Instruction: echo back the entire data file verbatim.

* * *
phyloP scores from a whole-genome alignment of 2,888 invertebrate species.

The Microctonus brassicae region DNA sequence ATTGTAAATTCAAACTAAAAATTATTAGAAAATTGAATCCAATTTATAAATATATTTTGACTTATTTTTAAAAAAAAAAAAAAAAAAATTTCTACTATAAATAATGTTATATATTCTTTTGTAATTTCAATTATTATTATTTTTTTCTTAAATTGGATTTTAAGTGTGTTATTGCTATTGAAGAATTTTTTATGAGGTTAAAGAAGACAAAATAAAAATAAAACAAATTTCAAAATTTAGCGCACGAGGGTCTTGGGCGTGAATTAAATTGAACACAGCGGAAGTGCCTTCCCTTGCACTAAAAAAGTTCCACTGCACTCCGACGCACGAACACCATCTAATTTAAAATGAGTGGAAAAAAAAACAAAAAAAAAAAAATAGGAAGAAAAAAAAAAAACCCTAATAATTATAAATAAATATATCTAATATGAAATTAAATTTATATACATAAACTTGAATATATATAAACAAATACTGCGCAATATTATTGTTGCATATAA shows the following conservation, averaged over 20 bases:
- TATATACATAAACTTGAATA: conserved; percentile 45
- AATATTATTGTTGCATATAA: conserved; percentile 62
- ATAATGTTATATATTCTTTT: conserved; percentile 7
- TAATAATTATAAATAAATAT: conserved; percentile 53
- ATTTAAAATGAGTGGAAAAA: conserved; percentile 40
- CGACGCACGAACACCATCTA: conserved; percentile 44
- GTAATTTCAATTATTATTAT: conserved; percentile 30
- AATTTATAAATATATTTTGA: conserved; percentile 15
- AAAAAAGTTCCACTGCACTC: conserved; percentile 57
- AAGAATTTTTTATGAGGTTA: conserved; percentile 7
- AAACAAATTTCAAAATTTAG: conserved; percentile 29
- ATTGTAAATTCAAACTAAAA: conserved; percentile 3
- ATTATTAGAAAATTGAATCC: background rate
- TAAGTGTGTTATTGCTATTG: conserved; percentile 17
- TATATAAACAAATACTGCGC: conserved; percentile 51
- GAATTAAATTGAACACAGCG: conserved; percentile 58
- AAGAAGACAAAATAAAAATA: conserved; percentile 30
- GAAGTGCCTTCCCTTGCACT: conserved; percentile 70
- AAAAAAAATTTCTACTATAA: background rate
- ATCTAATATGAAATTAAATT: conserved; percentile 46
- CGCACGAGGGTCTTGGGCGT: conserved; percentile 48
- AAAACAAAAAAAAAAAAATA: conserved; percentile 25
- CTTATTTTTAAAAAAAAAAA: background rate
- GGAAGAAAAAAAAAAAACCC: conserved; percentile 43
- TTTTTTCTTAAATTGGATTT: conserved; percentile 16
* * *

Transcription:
phyloP scores from a whole-genome alignment of 2,888 invertebrate species.

The Microctonus brassicae region DNA sequence ATTGTAAATTCAAACTAAAAATTATTAGAAAATTGAATCCAATTTATAAATATATTTTGACTTATTTTTAAAAAAAAAAAAAAAAAAATTTCTACTATAAATAATGTTATATATTCTTTTGTAATTTCAATTATTATTATTTTTTTCTTAAATTGGATTTTAAGTGTGTTATTGCTATTGAAGAATTTTTTATGAGGTTAAAGAAGACAAAATAAAAATAAAACAAATTTCAAAATTTAGCGCACGAGGGTCTTGGGCGTGAATTAAATTGAACACAGCGGAAGTGCCTTCCCTTGCACTAAAAAAGTTCCACTGCACTCCGACGCACGAACACCATCTAATTTAAAATGAGTGGAAAAAAAAACAAAAAAAAAAAAATAGGAAGAAAAAAAAAAAACCCTAATAATTATAAATAAATATATCTAATATGAAATTAAATTTATATACATAAACTTGAATATATATAAACAAATACTGCGCAATATTATTGTTGCATATAA shows the following conservation, averaged over 20 bases:
- TATATACATAAACTTGAATA: conserved; percentile 45
- AATATTATTGTTGCATATAA: conserved; percentile 62
- ATAATGTTATATATTCTTTT: conserved; percentile 7
- TAATAATTATAAATAAATAT: conserved; percentile 53
- ATTTAAAATGAGTGGAAAAA: conserved; percentile 40
- CGACGCACGAACACCATCTA: conserved; percentile 44
- GTAATTTCAATTATTATTAT: conserved; percentile 30
- AATTTATAAATATATTTTGA: conserved; percentile 15
- AAAAAAGTTCCACTGCACTC: conserved; percentile 57
- AAGAATTTTTTATGAGGTTA: conserved; percentile 7
- AAACAAATTTCAAAATTTAG: conserved; percentile 29
- ATTGTAAATTCAAACTAAAA: conserved; percentile 3
- ATTATTAGAAAATTGAATCC: background rate
- TAAGTGTGTTATTGCTATTG: conserved; percentile 17
- TATATAAACAAATACTGCGC: conserved; percentile 51
- GAATTAAATTGAACACAGCG: conserved; percentile 58
- AAGAAGACAAAATAAAAATA: conserved; percentile 30
- GAAGTGCCTTCCCTTGCACT: conserved; percentile 70
- AAAAAAAATTTCTACTATAA: background rate
- ATCTAATATGAAATTAAATT: conserved; percentile 46
- CGCACGAGGGTCTTGGGCGT: conserved; percentile 48
- AAAACAAAAAAAAAAAAATA: conserved; percentile 25
- CTTATTTTTAAAAAAAAAAA: background rate
- GGAAGAAAAAAAAAAAACCC: conserved; percentile 43
- TTTTTTCTTAAATTGGATTT: conserved; percentile 16